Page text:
COVID-19 has changed how we holiday: out with crowding into airports to fly to distant resorts; in with staying close to home. Although this might seem an effective way to support local tourism while containing the virus, research by Ph.D. student Mr Wilson Au, Dr Nelson Tsang and Dr Clare Fung of the School of Hotel and Tourism Management (SHTM) at The Hong Kong Polytechnic University reveals a downside of “staycationing”. In Hong Kong, many holidaymakers confined to local hotels during the pandemic have begun to behave badly, taking a toll on staff’s mental health. This timely study highlights the need for hotels to remove incentives for staycationers to cause trouble and create an environment that brings out the best in guests.
Even before the outbreak of COVID-19, staycationing was a growing trend. “Since the early 1900s,” the authors note, “many Americans have taken short trips to enjoy summer vacations within their usual place of residence”. Once ignored by tourism researchers, staycationing is now recognised as an important market segment. Framing a short-distance trip as a special kind of vacation can help people see familiar places in a new light. Moreover, in uncertain times, holidaying in your hometown is less vulnerable to disruption and more environmentally sustainable than travelling abroad.
As in the West, staycationing has surged in Hong Kong since 2020 because of pandemic-related restrictions on travel and leisure. However, the researchers warn of a dark side to the tourism industry’s home-grown pandemic solution. Focusing on the Hong Kong hotel sector, they explored the interaction between the recent staycation boom and an old problem in hospitality: “jaycustomer” behaviour.
“The term ‘jaycustomer’ is a customer-specific form of ‘jaywalker’”, the researchers explain. It refers to customers who act antisocially in service settings such as hotels, bars, and airports, making life difficult for staff. Jaycustomer behaviour ranges from the boorish to the criminal, encompassing everything from breaking rules, rudeness to staff, and refusing to settle the bill to theft and even vandalism. Hotels are especially vulnerable to jaycustomer behaviour, say the researchers, because they are “characterised by a close but short-term service provider–customer relationship”.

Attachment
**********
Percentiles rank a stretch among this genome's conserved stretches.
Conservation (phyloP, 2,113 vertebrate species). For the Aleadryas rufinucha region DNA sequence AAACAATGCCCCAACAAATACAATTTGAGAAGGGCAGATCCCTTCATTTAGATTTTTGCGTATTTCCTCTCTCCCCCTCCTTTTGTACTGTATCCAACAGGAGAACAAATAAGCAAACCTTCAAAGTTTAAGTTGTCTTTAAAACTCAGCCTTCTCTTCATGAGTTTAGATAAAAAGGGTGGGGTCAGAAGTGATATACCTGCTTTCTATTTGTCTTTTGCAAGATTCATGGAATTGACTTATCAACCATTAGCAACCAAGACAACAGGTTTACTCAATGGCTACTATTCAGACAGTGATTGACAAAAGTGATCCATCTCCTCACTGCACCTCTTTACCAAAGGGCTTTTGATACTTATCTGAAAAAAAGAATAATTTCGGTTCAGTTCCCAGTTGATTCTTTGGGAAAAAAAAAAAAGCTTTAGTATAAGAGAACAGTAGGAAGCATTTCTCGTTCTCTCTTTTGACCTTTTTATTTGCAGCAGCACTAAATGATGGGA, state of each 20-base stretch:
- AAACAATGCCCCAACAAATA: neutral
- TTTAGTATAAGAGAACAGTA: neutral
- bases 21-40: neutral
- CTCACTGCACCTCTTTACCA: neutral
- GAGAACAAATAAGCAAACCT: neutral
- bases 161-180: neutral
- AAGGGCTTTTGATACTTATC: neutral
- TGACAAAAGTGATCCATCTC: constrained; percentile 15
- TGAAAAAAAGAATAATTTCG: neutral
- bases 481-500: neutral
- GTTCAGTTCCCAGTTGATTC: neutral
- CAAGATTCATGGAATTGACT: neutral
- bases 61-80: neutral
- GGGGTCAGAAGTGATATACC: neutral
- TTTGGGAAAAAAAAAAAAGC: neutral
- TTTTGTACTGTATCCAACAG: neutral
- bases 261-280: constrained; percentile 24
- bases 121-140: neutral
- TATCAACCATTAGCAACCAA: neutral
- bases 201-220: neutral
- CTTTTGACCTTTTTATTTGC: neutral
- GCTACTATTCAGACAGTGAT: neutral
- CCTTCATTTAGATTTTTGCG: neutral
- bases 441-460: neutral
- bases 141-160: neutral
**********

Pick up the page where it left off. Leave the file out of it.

Combine a jaycustomer and a staycationer and you get a toxic visitor whom the researchers dub a “jaystaycationer”. While staying at hotels in their own cities, jaystaycationers abuse the hospitality of their hosts and cause physical and/or emotional damage. The SHTM team was inspired by a local example of disorderly guests in 2020. “One large group of staycationers held what was described as ‘a wild birthday party’ at the Peninsula Hong Kong,” report the researchers, “with stains on every electric device in the room”.
Jaycustomer issues have intensified during the pandemic, partly because travel restrictions have put businesses in a perilous position. Those who continue to patronise local establishments may feel like saviours, giving them the sense of a licence to misbehave. “With such strong perceived bargaining power in the marketplace,” say the researchers, “individuals are less likely to comply with organisational regulations and social norms, which stimulates their jaycustomer behaviors”. Recognising the harm that such hotel guests can cause to other customers, staff and business operations, the researchers set out to classify jaystaycationer problems and identify their causes and how staff react.
The authors conducted individual telephone interviews with 10 staff members from four- and five-star hotels in Hong Kong. Had they experienced trouble with staycationers? Under COVID-19 restrictions, the city’s luxury hotels have seen a surge in bookings from Hong Kongers unable or unwilling to travel abroad. However, whilst a foreign guest in normal times would spend most of their time roaming the city, pandemic staycationers are confined to their hotels almost 24/7. Had staff noticed anything unusually demanding about these guests, the researchers asked, and if so, what did they think of it?